FRANKLIN, Tenn. (CN) — Despite wide support from residents, Franklin, Tennessee has had to sue the local chapter of the Daughters of the Confederacy in its attempt to install four historical plaques describing the history of Civil War-era black residents in the public square.
After the fatal 2017 Charlottesville, Va., riot over the removal of a statute of Confederate General Robert E. Lee, the Rev. Kevin Riggs and other Franklin-area pastors decided to do something about the Confederate memorial in the city’s public square.
The pillar erected to remember Confederate soldiers who died in the bloody Battle of Franklin is nicknamed “Chip” for the injury the mustachioed statue received to its hat when it was being installed.
“[If] something like what happened in Charlottesville happened in Franklin, the city would look to the churches and the pastors to bring healing,” Riggs said. “And so instead of waiting for something negative to happen, what could we do that would be positive?”
Franklin, pop. 79,000, is 20 miles south of Nashville.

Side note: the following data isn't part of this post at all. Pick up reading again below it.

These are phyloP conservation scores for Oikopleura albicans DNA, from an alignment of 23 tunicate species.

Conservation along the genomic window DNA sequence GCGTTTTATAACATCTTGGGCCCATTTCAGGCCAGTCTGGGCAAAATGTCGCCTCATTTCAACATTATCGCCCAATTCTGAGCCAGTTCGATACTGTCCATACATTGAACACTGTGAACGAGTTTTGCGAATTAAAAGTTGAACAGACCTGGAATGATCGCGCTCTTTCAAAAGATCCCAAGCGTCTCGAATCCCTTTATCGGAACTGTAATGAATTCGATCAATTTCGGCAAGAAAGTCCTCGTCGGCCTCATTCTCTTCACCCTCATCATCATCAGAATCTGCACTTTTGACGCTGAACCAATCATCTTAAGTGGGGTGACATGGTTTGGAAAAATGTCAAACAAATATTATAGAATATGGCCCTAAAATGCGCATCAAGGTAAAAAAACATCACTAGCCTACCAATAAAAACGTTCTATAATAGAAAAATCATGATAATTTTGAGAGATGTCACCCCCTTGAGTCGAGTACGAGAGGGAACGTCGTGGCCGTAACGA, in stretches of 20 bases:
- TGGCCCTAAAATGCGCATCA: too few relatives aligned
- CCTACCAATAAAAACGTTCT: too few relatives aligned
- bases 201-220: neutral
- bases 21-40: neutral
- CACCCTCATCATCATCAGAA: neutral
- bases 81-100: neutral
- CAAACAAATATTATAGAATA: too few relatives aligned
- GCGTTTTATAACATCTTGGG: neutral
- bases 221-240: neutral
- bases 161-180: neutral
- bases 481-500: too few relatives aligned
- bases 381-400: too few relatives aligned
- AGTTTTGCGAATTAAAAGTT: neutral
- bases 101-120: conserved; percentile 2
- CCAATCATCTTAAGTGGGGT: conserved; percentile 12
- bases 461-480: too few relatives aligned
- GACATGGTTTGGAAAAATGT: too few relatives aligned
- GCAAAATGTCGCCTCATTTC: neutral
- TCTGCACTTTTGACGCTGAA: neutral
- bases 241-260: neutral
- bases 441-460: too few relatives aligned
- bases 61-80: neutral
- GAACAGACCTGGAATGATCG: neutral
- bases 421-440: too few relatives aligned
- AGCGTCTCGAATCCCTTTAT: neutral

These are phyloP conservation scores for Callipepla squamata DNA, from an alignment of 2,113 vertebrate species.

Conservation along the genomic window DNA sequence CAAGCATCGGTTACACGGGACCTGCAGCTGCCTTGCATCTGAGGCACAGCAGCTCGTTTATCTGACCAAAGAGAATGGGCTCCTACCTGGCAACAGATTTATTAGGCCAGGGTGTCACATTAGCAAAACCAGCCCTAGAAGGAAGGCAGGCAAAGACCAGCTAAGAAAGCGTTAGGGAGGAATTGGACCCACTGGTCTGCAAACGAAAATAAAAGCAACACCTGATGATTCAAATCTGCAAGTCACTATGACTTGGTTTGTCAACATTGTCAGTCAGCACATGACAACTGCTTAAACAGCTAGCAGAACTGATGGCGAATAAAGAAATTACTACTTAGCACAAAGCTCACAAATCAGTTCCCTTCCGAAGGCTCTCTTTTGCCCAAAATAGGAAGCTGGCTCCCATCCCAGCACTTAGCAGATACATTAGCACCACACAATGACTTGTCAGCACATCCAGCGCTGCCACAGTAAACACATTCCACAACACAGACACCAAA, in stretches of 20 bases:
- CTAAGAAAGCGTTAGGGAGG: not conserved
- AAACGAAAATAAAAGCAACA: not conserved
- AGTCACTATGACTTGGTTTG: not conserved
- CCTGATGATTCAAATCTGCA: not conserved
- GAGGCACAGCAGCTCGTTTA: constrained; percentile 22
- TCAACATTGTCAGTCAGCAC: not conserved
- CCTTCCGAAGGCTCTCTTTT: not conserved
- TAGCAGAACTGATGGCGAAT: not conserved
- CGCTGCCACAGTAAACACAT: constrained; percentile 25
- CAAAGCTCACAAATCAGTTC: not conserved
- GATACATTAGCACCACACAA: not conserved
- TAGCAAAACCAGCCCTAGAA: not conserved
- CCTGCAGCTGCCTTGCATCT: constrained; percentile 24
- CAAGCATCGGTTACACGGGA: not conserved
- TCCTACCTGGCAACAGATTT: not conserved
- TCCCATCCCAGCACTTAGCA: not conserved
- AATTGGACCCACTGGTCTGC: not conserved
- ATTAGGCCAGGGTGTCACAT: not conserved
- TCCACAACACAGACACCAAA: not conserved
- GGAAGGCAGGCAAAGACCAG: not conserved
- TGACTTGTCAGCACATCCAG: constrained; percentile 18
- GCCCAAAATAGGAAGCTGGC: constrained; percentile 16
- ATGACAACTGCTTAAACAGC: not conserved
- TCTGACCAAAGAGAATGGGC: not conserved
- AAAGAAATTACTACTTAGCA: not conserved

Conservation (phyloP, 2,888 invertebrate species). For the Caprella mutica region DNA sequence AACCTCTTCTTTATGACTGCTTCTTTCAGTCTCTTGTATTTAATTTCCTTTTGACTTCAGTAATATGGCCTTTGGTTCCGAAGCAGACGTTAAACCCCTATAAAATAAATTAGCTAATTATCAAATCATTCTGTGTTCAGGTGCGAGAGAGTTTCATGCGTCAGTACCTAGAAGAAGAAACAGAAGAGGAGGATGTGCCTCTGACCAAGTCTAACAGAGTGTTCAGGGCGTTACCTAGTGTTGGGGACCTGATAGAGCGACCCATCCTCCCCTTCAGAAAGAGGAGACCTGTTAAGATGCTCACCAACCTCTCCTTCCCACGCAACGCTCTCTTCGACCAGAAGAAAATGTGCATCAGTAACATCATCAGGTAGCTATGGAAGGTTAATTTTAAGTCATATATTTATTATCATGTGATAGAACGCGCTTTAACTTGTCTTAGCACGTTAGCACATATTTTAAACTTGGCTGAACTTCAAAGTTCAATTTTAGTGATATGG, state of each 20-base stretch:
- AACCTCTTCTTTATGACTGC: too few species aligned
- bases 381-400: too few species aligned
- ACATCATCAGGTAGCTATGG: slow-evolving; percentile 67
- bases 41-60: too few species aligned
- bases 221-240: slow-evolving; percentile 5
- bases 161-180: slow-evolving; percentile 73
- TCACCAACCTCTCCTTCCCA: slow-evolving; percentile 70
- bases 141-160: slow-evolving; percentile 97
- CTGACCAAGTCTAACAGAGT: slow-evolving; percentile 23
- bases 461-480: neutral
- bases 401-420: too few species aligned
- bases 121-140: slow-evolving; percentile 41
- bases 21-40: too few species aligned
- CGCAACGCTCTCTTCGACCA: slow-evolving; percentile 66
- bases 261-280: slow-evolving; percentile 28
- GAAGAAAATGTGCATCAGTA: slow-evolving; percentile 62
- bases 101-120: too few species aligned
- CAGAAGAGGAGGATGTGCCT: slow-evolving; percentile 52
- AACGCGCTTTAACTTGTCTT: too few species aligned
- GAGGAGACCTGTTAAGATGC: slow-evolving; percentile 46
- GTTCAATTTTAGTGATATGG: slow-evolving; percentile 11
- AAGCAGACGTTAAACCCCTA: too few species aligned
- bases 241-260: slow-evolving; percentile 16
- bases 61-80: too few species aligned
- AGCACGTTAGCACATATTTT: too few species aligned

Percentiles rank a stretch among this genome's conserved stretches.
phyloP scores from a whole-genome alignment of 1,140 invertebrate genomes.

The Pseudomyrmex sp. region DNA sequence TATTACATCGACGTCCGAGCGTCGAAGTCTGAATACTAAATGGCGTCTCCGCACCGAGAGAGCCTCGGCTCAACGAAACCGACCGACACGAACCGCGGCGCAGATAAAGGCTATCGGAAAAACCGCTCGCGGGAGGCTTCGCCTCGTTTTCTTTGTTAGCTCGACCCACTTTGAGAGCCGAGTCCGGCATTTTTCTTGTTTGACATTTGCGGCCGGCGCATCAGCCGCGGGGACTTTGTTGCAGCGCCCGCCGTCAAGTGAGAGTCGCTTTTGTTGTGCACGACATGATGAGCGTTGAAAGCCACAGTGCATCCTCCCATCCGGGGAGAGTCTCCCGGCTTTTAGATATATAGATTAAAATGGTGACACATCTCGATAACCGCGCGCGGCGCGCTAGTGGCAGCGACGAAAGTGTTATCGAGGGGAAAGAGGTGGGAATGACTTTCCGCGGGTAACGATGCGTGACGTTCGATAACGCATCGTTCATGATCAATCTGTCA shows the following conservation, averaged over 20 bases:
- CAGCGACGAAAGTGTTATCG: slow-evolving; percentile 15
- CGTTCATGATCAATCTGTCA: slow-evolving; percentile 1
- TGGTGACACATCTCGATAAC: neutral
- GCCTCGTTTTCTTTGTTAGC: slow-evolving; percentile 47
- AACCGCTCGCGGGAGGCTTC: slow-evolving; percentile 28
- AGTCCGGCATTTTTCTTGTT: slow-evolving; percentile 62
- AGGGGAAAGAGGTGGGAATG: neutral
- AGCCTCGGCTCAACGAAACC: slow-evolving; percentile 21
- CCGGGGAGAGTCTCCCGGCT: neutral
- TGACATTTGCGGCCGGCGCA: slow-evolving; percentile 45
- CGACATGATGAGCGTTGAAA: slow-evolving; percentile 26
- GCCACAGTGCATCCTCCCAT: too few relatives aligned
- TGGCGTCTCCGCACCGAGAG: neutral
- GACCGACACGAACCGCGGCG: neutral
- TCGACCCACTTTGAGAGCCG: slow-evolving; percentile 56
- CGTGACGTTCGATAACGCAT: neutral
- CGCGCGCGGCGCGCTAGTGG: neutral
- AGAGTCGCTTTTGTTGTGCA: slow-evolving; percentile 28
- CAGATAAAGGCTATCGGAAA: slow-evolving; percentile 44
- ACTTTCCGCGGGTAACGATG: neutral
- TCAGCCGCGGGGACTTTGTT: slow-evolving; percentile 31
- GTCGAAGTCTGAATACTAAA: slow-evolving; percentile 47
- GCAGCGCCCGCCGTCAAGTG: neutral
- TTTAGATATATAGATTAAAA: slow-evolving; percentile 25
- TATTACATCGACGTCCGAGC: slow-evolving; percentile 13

In the months after the Charlottesville riot, city and county governments have responded differently to the question of Confederate monuments in their communities. Hamilton County, Tenn., decided to keep its monument of Confederate General A.P. Stewart on its courthouse lawn in Chattanooga.
Memphis found a loophole in state law to remove its statue of Nathan Bedford Forrest, the Confederate general who founded the Ku Klux Klan.
Franklin is trying to forge a third way, by adding plaques near the Confederate monument to create context. But a question over land ownership has the United Daughters of the Confederacy fighting the proposal.
According to Riggs, the city’s current telling of its Civil War history is one-sided and lacks the stories of black residents of the area.
Riggs is pastor of Franklin Community Church, a small church with a focus on social justice. While the church operates within the wealthiest county of Tennessee, many members of Riggs’ church are low-income and about half are black.
In late summer, Riggs joined a group of pastors and a historian to present a proposal to Franklin’s Board of Mayor and Aldermen to “give a fuller story” about Franklin’s Civil War history as experienced by its black residents.
The four plaques would tell the stories of a former slave market, the black residents who signed up to fight for the Union Army at a nearby provost office, a race riot and the Reconstruction Era.
Eventually, the group wants the city to commission a statue to memorialize the 300 black residents from the area who fought in the Civil War with the United States Colored Troops.